Dolls' Sweet Seventeen 

Pop stardom has long eluded the Naked Barbies, but that's never stopped 'em.

There's a special place in this critic's heart for performers who realize they may never attain stardom but keep slugging away nonetheless. No goofy interviews with Joan Rivers (then) or Jon Stewart (now); no sipping cocktails with David Hasselhoff (then) or Simon Cowell (now); no yachting on the French Riviera. They just soldier on making music that's important to them and their small but devoted following. The list includes many a jazz and folk musician, singer-songwriters such as Evie Sands and Katy Moffatt, and rock bands like the Mekons and the East Bay's Naked Barbies.

For the past seventeen years — that's right — Naked Barbies have pursued their own brand of melodic rock 'n' roll, albeit not in the usual PR hyperbole sense. While many rock-alt-indie-whatever bands can be accurately summed up in blithe hipster terms — sadcore, neo-psychedelic, progressive metal — this band resists easy categorization.

Chuck Berry, mid-1960s Bob Dylan, Bobby Darin, pre-Rumours Fleetwood Mac, Patty Loveless, Dusty Springfield, and the Band are points of reference, the last being especially pertinent. It's not that Naked Barbies sound like the Band, but that they are like the Band, or the Mekons, whose wide variety of influences and inspirations are so well integrated into their unique styles, it's hard to tell where one leaves off and another begins. If you must categorize, imagine the mind of John Hiatt in Dusty Springfield's body with Elvis Costello's Attractions roaring in the background, or maybe the Band with Buffy Sainte-Marie as lead singer.

Singer, guitarist, and principal songwriter Patty Spiglanin was something of a late bloomer. Although she'd played guitar since age twelve, she didn't start in bands until her early twenties. After playing in various combos with fellow East Bay singer and guitarist Eve Decker, Spiglanin connected with drummer Dan Lashkoff and bassist Evan Eustis, the rhythm team from locals the Furlongs. With harmonica, accordion, and keys fellow Mike Conner, plus a rotating cast of lead guitarists, the Naked Barbie Dolls were born.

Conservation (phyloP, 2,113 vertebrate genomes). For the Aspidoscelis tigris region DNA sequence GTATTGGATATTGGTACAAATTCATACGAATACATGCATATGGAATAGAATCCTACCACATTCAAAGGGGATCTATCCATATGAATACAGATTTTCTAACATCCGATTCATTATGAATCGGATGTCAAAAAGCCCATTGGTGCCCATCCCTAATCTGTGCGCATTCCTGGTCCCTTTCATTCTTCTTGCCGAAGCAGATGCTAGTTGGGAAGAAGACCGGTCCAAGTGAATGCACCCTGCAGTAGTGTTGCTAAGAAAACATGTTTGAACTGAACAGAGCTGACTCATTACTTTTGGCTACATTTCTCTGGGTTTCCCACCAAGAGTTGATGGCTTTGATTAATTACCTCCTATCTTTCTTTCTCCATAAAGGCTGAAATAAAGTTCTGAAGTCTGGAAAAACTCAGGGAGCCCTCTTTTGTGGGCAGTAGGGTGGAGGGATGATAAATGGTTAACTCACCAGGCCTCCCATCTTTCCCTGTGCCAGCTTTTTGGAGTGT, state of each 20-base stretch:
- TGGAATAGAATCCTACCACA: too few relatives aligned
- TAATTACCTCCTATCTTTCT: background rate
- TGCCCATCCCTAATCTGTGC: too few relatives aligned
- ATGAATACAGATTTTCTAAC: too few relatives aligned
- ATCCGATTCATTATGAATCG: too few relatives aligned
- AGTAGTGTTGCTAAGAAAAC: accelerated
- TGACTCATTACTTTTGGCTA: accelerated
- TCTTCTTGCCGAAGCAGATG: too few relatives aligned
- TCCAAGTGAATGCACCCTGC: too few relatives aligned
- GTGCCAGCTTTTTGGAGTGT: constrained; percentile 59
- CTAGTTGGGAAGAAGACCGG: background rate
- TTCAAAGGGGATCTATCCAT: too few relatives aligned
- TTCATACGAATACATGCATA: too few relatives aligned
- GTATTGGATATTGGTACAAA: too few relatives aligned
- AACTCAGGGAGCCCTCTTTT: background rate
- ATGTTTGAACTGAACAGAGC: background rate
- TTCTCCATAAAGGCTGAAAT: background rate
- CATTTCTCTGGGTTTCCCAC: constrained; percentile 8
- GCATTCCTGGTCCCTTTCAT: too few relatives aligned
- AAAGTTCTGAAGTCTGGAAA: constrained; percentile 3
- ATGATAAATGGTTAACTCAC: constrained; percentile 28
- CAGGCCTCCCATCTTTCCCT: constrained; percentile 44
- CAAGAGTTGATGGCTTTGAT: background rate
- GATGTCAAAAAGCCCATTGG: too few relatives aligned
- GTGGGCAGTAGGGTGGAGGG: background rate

"Technically, there was a bass player before Evan," Spiglanin recalls. "Her name was Gretchen Zimmerman. Even though Gretchen was only with us a short time, I must say she was instrumental in us being called The Naked Barbie Dolls. She lived in a flat in the Lower Haight and her very strange roommate had naked Barbie dolls hanging from nooses all over his room. Somehow the image stuck in my head and really, off the top of my head, I said, 'Well, let's call ourselves the Naked Barbie Dolls.'"

Spiglanin lived to regret it: Asked how and when the band name evolved, she says, "One word: Mattel. When we signed our first record deal with an independent label called Weasel Disc, they were rightly concerned about big bad Mattel suing. We thought that by dropping the 'Dolls' we could avoid that. This was in 1994. Before then, we recorded a cassette called Bird Bath as the Naked Barbie Dolls."

Spiglanin's singing set the Barbies apart from all the riff-raff in the clubs and CD bins. She sings like an all-growed-up woman, not with a little-girl warble or bitch-goddess/wild-woman-out-of-control shriek. Winsomely reflective and never whiny, her voice is fiery-smooth as a good shot of whiskey, full of honky soul, like Tammy Wynette with the tiniest hints of Buffy Sainte-Marie's vibrato and jazz singer Helen Merrill's smoky cool. She has one of the more distinctive sets of pipes out there. This isn't to slight the other Barbies — they're tight and focused as a band can be, professional but passionate.

Over their long career, the Barbies have released four albums — five, if you count their incarnation as Vagabond Lovers. Spiglanin prefers you don't. "I hate that name. I hate that record," she says. Then she apologizes: "In fact, it's quite good. But it is certainly not my record. It was [producer] Dave McNair's record and the record company's and Michael Zapruder's (our lead guitarist at that time) record, but not mine." The band changed its name when it signed to Monarch, and changed it back when the label went the way of all flab.

Recently it looked as if it would all end. Earlier this year, drummer Lashkoff and his wife announced plans to relocate to upstate New York. Spiglanin commenced work on her first solo album. And the others had real jobs and real families. The Barbies went on indefinite hiatus.

They couldn't sustain it, though. Struggling to perfect her song "Back on You" using a drum machine, the singer invited her old bandmates into a Berkeley studio for an afternoon. Not only did they nail the new song, but before long, they had a whole album. Most of the songs were done in one or two takes, and Spiglanin's vocals took on a sumptuous bluesy tone. The session will be the Barbies' first album in seven years, released on their own NBD label. It's appropriately titled Stay Naked, and it rocks, too. "It felt like comin' home," she says. "The playing was on an instinctive level, as if we were a living, breathing thing."

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